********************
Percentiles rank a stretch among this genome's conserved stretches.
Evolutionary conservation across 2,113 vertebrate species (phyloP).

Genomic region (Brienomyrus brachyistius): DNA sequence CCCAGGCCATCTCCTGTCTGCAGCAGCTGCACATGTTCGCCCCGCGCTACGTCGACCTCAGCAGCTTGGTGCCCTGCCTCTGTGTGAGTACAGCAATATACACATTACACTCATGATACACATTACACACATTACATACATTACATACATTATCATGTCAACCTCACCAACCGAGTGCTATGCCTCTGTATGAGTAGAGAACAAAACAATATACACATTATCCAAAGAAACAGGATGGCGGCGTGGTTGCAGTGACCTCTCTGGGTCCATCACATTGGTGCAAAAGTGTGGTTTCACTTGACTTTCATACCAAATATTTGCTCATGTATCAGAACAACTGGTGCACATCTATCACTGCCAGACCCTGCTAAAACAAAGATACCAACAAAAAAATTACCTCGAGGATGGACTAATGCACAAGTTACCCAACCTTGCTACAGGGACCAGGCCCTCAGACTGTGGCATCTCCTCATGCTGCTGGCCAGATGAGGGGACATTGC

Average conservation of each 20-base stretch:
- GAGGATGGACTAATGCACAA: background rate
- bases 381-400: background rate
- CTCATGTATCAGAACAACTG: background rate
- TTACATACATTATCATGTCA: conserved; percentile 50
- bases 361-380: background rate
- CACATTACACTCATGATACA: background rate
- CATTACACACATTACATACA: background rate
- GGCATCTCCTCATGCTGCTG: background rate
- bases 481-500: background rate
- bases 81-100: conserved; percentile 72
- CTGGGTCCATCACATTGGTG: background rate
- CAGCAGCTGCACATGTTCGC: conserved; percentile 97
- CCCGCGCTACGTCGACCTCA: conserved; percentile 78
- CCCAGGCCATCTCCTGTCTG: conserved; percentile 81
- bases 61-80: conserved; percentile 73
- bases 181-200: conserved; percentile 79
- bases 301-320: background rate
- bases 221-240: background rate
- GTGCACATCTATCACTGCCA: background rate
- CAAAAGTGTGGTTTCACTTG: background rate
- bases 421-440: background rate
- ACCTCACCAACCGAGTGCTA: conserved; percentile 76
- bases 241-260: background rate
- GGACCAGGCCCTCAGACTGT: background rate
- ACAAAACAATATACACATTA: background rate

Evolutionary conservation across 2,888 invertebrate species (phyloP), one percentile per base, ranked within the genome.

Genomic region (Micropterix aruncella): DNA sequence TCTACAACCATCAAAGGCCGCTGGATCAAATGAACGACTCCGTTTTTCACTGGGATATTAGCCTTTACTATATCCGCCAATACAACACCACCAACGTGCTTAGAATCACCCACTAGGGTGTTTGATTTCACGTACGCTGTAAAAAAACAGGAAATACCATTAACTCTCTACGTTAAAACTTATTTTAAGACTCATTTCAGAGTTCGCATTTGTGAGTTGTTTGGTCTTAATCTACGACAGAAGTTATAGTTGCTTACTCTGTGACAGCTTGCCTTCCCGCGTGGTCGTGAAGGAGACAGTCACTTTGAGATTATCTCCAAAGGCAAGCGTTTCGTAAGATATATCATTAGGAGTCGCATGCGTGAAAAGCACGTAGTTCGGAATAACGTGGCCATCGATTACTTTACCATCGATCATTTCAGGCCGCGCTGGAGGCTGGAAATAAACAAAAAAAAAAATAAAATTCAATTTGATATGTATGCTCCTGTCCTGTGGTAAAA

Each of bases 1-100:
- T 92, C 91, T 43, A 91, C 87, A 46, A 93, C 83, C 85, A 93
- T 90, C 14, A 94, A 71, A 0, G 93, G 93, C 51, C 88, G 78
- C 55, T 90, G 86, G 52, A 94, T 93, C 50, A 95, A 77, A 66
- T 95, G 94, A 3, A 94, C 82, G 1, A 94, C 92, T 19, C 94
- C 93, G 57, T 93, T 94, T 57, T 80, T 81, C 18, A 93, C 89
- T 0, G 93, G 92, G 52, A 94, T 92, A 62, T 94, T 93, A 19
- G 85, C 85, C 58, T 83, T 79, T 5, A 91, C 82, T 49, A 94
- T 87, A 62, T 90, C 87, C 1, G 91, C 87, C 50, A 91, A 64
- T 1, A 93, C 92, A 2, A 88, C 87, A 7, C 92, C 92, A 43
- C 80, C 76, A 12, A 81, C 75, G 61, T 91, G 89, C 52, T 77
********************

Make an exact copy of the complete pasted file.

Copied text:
Percentiles rank a stretch among this genome's conserved stretches.
Evolutionary conservation across 2,113 vertebrate species (phyloP).

Genomic region (Brienomyrus brachyistius): DNA sequence CCCAGGCCATCTCCTGTCTGCAGCAGCTGCACATGTTCGCCCCGCGCTACGTCGACCTCAGCAGCTTGGTGCCCTGCCTCTGTGTGAGTACAGCAATATACACATTACACTCATGATACACATTACACACATTACATACATTACATACATTATCATGTCAACCTCACCAACCGAGTGCTATGCCTCTGTATGAGTAGAGAACAAAACAATATACACATTATCCAAAGAAACAGGATGGCGGCGTGGTTGCAGTGACCTCTCTGGGTCCATCACATTGGTGCAAAAGTGTGGTTTCACTTGACTTTCATACCAAATATTTGCTCATGTATCAGAACAACTGGTGCACATCTATCACTGCCAGACCCTGCTAAAACAAAGATACCAACAAAAAAATTACCTCGAGGATGGACTAATGCACAAGTTACCCAACCTTGCTACAGGGACCAGGCCCTCAGACTGTGGCATCTCCTCATGCTGCTGGCCAGATGAGGGGACATTGC

Average conservation of each 20-base stretch:
- GAGGATGGACTAATGCACAA: background rate
- bases 381-400: background rate
- CTCATGTATCAGAACAACTG: background rate
- TTACATACATTATCATGTCA: conserved; percentile 50
- bases 361-380: background rate
- CACATTACACTCATGATACA: background rate
- CATTACACACATTACATACA: background rate
- GGCATCTCCTCATGCTGCTG: background rate
- bases 481-500: background rate
- bases 81-100: conserved; percentile 72
- CTGGGTCCATCACATTGGTG: background rate
- CAGCAGCTGCACATGTTCGC: conserved; percentile 97
- CCCGCGCTACGTCGACCTCA: conserved; percentile 78
- CCCAGGCCATCTCCTGTCTG: conserved; percentile 81
- bases 61-80: conserved; percentile 73
- bases 181-200: conserved; percentile 79
- bases 301-320: background rate
- bases 221-240: background rate
- GTGCACATCTATCACTGCCA: background rate
- CAAAAGTGTGGTTTCACTTG: background rate
- bases 421-440: background rate
- ACCTCACCAACCGAGTGCTA: conserved; percentile 76
- bases 241-260: background rate
- GGACCAGGCCCTCAGACTGT: background rate
- ACAAAACAATATACACATTA: background rate

Evolutionary conservation across 2,888 invertebrate species (phyloP), one percentile per base, ranked within the genome.

Genomic region (Micropterix aruncella): DNA sequence TCTACAACCATCAAAGGCCGCTGGATCAAATGAACGACTCCGTTTTTCACTGGGATATTAGCCTTTACTATATCCGCCAATACAACACCACCAACGTGCTTAGAATCACCCACTAGGGTGTTTGATTTCACGTACGCTGTAAAAAAACAGGAAATACCATTAACTCTCTACGTTAAAACTTATTTTAAGACTCATTTCAGAGTTCGCATTTGTGAGTTGTTTGGTCTTAATCTACGACAGAAGTTATAGTTGCTTACTCTGTGACAGCTTGCCTTCCCGCGTGGTCGTGAAGGAGACAGTCACTTTGAGATTATCTCCAAAGGCAAGCGTTTCGTAAGATATATCATTAGGAGTCGCATGCGTGAAAAGCACGTAGTTCGGAATAACGTGGCCATCGATTACTTTACCATCGATCATTTCAGGCCGCGCTGGAGGCTGGAAATAAACAAAAAAAAAAATAAAATTCAATTTGATATGTATGCTCCTGTCCTGTGGTAAAA

Each of bases 1-100:
- T 92, C 91, T 43, A 91, C 87, A 46, A 93, C 83, C 85, A 93
- T 90, C 14, A 94, A 71, A 0, G 93, G 93, C 51, C 88, G 78
- C 55, T 90, G 86, G 52, A 94, T 93, C 50, A 95, A 77, A 66
- T 95, G 94, A 3, A 94, C 82, G 1, A 94, C 92, T 19, C 94
- C 93, G 57, T 93, T 94, T 57, T 80, T 81, C 18, A 93, C 89
- T 0, G 93, G 92, G 52, A 94, T 92, A 62, T 94, T 93, A 19
- G 85, C 85, C 58, T 83, T 79, T 5, A 91, C 82, T 49, A 94
- T 87, A 62, T 90, C 87, C 1, G 91, C 87, C 50, A 91, A 64
- T 1, A 93, C 92, A 2, A 88, C 87, A 7, C 92, C 92, A 43
- C 80, C 76, A 12, A 81, C 75, G 61, T 91, G 89, C 52, T 77